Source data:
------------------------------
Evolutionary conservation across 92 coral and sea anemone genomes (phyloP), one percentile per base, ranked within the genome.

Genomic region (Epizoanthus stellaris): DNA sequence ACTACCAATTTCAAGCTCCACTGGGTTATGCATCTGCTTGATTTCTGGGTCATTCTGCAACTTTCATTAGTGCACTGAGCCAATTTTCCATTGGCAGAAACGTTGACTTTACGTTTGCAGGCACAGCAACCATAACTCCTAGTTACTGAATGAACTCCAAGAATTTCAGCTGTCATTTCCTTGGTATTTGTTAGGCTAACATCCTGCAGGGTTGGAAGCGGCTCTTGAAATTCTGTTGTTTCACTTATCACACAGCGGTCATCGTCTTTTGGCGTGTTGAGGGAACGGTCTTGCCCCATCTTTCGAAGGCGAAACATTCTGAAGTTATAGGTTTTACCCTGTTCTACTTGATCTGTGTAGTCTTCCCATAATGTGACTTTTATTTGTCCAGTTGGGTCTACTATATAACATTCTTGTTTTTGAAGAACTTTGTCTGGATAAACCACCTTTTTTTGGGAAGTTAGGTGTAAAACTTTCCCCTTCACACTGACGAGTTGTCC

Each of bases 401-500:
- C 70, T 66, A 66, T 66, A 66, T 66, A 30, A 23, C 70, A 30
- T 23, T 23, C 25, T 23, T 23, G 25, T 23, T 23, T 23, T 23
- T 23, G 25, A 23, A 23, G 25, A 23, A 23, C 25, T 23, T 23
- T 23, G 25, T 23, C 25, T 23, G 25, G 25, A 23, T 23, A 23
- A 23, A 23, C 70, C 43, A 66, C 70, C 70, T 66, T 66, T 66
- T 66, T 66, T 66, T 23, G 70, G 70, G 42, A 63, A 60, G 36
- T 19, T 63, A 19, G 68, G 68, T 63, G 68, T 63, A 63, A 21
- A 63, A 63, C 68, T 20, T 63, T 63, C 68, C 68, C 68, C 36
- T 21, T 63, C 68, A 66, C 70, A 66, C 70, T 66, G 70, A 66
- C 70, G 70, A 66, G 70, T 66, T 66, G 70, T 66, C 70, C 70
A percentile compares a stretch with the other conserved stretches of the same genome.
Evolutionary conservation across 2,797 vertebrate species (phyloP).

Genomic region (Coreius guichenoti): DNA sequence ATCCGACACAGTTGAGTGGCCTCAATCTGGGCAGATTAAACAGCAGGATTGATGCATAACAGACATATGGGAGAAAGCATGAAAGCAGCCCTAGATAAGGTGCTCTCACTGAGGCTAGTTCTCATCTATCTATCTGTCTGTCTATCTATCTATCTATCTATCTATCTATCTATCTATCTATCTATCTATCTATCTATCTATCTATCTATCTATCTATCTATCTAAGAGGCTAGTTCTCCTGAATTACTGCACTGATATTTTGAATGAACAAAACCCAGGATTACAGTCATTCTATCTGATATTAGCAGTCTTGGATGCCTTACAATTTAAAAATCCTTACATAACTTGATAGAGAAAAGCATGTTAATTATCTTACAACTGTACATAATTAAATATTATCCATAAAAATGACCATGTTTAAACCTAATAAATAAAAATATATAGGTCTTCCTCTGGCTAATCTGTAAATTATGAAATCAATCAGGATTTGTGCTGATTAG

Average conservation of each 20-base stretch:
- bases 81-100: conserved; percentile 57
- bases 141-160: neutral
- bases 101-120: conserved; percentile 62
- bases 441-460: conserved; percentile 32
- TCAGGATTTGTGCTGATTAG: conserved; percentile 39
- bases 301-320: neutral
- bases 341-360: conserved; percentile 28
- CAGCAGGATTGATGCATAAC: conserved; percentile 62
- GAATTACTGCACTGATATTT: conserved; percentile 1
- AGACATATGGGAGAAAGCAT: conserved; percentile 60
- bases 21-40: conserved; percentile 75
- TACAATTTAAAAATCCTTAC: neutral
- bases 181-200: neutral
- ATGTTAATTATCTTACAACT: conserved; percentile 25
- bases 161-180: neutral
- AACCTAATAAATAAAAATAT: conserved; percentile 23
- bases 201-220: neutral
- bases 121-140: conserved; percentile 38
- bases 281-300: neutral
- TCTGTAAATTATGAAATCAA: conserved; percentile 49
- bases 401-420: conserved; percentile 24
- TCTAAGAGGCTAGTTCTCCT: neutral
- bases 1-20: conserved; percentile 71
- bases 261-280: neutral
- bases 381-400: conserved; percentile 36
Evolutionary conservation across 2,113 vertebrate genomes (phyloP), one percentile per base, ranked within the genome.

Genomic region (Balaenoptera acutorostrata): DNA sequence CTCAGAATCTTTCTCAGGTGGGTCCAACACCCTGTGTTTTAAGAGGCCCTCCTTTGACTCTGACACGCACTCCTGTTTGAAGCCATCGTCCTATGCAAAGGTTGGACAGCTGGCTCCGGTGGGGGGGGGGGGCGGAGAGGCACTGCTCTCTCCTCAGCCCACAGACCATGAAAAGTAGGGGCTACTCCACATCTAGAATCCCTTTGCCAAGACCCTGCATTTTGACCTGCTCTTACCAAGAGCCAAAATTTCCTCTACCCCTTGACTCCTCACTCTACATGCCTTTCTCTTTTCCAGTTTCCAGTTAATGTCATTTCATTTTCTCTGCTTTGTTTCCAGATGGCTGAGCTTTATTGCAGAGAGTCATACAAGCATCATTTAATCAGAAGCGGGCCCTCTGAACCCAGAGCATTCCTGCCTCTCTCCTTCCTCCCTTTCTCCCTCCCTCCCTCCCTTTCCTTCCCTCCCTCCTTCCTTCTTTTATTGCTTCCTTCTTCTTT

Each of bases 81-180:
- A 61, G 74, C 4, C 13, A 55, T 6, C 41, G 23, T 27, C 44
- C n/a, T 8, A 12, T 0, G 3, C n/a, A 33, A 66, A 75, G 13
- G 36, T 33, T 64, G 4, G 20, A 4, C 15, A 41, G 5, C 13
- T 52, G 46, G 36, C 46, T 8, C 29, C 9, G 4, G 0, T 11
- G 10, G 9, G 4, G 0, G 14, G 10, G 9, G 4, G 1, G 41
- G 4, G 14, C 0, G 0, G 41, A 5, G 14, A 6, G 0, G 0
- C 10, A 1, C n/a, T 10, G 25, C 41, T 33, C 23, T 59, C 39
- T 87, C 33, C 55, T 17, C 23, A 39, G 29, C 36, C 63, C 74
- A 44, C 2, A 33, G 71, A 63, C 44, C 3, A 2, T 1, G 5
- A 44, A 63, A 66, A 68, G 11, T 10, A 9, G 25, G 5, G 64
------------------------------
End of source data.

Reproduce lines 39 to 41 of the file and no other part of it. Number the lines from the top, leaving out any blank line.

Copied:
- TCTAAGAGGCTAGTTCTCCT: neutral
- bases 1-20: conserved; percentile 71
- bases 261-280: neutral